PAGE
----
This article originally appeared on LinkedIn.
Do you remember your first hobby? The one that you’d stay up late doing, or that made you feel like you belonged? I want you to imagine if you couldn’t do that hobby. Let's say you couldn't participate in it because you can't move your body a certain way or see/hear as well as other people. To make it easier for you would cost more money and time for the people who make your hobby possible. How would you feel?
Now imagine if someone said that if you were bad at this hobby you were somehow less of a person… or that you should kill yourself for how bad you are at it. How does that make you feel?
This is the reality for quite a few people who play digital games.
Games have been around since some of the earliest known civilizations, and video games are one of the most popular forms of entertainment today. But for something that's so fundamentally human they can often be exclusive, from the in-game content shown to the culture around gaming itself.
Incorporating the human element into products is a challenge that user experience (UX) designers tackle regularly - our job is centered around finding the humanity in and advocating for users (or players). We do research to understand who the users for a product are and what kinds of challenges they face with the tools they use in order to build better products and experiences.
So how can UX design be applied to games?
I spent the first week of October attending the Games UX Summit in Toronto, which tackles this question and other design challenges in the video games industry. This is the second time the conference has been held, hosted this year by Ubisoft Toronto. Around three hundred and fifty people from around the world - Finland, Brazil, Russia, and more - came to Toronto to learn more about games UX over two days. Each day had a general theme that designers from all parts of the games industry shared about: the first centered around toxicity in games, a topic that’s been at the forefront in the industry recently; the second on accessibility, one that can be looked over at times.
Here’s what I learned:
Players make mistakes too.
Are there players who enjoy being cruel to other players? Yes. Are they the majority? No, and as UX designers we can use design thinking to find ways to make sure that players are rewarded for making gaming a positive shared experience.
Toxicity has been a hot topic with Gamergate exposing the harassment female players and creators experience online, but it’s a problem that is way more complex than I first thought. For one, I assumed that the players who say nasty things to others online do it all the time and are just not nice people.
But according to Riot Games’ Kam Fung though, it’s often just a one off moment. When he asked the audience to raise their hands if they’d ever said something rude in the heat of a moment in a game, a large number of people sheepishly raised their hands. Kam pointed out that we are biased to see the bad in others more easily than in ourselves, which leads us to believe other people are the problem. He proposed a different way of tackling the design challenge of community interactions:
How do we reward players for good behavior and allow them to reform for bad behavior?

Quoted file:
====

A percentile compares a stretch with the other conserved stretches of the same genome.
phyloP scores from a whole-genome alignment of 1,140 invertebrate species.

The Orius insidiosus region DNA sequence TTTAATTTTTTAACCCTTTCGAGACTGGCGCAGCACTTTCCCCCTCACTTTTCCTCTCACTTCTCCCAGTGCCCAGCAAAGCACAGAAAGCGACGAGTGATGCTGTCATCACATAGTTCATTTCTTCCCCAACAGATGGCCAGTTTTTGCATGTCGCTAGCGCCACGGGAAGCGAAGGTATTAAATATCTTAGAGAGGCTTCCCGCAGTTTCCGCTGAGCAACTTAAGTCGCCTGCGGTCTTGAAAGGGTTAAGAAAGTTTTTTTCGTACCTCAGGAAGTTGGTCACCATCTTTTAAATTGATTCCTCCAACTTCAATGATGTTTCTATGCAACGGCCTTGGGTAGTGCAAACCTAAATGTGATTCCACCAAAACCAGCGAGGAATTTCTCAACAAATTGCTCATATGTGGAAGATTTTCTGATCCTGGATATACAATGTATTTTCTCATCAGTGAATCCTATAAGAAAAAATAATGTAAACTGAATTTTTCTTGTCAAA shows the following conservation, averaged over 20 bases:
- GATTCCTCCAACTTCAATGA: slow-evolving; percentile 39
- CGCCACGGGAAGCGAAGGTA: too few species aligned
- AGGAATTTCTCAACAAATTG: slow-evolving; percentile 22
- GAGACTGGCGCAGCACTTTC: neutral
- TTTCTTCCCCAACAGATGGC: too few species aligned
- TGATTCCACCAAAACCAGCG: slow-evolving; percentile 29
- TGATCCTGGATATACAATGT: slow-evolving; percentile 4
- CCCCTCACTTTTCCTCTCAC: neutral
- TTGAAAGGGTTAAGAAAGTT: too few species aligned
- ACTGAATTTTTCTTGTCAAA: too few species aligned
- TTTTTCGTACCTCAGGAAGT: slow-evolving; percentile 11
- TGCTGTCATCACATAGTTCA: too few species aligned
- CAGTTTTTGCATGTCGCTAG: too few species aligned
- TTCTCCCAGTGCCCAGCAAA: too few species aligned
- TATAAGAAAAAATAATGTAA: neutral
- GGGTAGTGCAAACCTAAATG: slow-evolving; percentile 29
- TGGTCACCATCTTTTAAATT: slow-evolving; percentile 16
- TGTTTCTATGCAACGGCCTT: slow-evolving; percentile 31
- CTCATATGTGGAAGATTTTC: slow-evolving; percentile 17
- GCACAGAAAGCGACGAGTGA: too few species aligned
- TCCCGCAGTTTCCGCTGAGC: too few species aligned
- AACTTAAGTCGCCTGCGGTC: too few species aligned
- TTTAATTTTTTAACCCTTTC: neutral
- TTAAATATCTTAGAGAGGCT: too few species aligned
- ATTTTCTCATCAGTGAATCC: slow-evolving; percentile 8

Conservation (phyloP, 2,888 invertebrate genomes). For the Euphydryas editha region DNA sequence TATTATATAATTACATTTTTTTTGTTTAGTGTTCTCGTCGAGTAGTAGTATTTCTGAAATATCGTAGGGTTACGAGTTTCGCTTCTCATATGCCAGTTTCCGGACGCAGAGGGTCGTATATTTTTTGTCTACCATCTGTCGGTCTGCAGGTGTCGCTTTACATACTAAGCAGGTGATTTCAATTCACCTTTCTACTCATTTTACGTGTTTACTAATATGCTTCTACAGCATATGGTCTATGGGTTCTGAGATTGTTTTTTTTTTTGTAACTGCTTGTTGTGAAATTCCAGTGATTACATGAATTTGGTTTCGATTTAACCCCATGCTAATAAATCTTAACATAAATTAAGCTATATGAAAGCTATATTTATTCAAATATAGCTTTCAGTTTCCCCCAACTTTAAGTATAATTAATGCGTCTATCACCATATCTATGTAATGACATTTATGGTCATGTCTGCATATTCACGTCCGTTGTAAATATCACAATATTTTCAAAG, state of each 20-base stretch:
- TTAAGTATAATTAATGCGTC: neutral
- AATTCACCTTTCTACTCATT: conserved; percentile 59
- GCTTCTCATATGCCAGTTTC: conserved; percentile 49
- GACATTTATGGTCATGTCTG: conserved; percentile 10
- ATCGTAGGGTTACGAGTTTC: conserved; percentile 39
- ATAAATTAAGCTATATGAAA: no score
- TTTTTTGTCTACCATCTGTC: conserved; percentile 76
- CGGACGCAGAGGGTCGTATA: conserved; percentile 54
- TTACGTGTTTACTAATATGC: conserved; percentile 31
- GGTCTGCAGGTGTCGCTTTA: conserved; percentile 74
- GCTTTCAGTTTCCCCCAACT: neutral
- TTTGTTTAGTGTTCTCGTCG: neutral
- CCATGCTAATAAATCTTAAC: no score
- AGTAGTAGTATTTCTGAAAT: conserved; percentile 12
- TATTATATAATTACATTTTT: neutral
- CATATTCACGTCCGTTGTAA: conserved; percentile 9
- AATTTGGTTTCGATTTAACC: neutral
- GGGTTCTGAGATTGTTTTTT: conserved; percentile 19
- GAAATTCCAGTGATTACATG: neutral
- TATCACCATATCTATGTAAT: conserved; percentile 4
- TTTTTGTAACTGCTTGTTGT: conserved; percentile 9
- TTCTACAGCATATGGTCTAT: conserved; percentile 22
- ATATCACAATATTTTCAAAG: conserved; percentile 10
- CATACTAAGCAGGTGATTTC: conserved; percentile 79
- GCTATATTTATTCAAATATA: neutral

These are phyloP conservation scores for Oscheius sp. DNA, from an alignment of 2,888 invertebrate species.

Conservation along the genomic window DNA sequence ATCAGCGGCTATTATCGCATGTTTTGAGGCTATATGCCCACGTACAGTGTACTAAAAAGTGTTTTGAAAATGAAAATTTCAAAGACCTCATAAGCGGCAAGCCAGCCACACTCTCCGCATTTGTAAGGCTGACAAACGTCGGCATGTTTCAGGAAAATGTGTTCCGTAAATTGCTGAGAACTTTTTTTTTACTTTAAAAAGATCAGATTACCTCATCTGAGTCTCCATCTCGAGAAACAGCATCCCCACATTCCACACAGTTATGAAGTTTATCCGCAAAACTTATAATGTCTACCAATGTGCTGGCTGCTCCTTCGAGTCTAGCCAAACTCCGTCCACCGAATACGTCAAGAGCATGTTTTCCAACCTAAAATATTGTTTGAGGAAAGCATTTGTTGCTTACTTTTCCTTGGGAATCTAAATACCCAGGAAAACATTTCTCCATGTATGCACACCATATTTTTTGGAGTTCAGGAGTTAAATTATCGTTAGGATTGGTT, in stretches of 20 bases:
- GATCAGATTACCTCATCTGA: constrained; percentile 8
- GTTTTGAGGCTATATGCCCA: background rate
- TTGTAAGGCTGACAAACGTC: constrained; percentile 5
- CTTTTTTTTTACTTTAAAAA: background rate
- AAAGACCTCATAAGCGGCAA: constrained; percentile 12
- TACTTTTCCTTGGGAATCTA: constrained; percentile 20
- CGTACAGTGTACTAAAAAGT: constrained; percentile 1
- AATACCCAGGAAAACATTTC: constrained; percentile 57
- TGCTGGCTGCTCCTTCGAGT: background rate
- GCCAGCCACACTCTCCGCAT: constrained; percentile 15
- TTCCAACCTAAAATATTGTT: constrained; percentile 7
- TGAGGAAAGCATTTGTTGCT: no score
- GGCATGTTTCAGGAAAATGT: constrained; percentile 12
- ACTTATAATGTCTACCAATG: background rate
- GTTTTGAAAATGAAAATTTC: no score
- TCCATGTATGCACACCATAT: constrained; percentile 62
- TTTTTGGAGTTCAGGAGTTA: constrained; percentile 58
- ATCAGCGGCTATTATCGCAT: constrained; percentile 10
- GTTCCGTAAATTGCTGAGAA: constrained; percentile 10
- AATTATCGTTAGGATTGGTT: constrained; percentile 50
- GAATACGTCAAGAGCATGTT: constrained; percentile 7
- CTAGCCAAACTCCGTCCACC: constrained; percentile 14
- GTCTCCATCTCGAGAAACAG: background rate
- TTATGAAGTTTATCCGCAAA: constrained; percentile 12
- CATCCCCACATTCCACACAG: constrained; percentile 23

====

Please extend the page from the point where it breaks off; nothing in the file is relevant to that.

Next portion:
That’s the million dollar question, one the entire games industry is committed to finding solutions to. At Twitch for example, data scientist Ruth Toner combines data science metrics with UX thinking to analyze points where abusive behavior occurs and build tools that help streamers and moderators manage channel comments without it becoming overwhelming. There was inspiration from sources outside of games: Ben Lewis-Evans from Epic Games used lessons from his time in road safety to effectively reinforce positive community behavior through what he called the Three E’s: Education, Enforcement, and Engineering.
Looking beyond games, reduce toxic behavior is a design challenge that many brands and industries will face as they grow their communities and build brand loyalty. Thinking about how to reward positive behavior will reach the larger audience who behave within community standards and create more success rather than tackling negative reinforcement only.
Accessibility is a requirement, not a feature.
At the start of her talk, Alex Neonakis from Naughty Dog told us about when she approached the development team to add more accessibility features to Uncharted 4. They told her “this is too much work, maybe next time.”
It wasn’t said with malice - making games is a business after all - but it still broke my heart. I’ll admit that accessibility isn’t one of the first experiential goals that comes to mind when I design. But after hearing the stories that several speakers shared, it’s something that I think I and many other people will find much easier to include in our processes.
For one thing, designing for accessibility isn’t designing just for a specific group. One of the principles of Microsoft's Inclusive Design Toolkit is “solve for one, extend for many”, a principle that designer Bryce Johnson demonstrated. He asked us to imagine designing for someone with just one arm; the design could enable someone who is temporarily disabled (someone with a broken arm) or in a situation where they can’t use both hands (a parent holding a baby) to be able to play as well.
A real life example? Closed captioning is a feature that supports hard of hearing players but is very commonly used by others. I use them myself because I often have to play with the sound turned down to not disturb other people and sometimes have difficulty with characters’ accents. There are a multitude of scenarios that are solved with closed captioning, and all it took was solving for one.
There are also steps that designers can take when designing their interfaces, from adding visual indicators to pair with audio cues to replacing button mashes to holds for fine motor control considerations. Some may not be the prettiest of fixes but can make all the difference in a person’s experience, like adding a reticle in the center of a screen to reduce motion sickness. As someone who gets motion sick at the drop of a hat, I think it would be really nice to play games without needing motion sickness medication or a bucket on hand.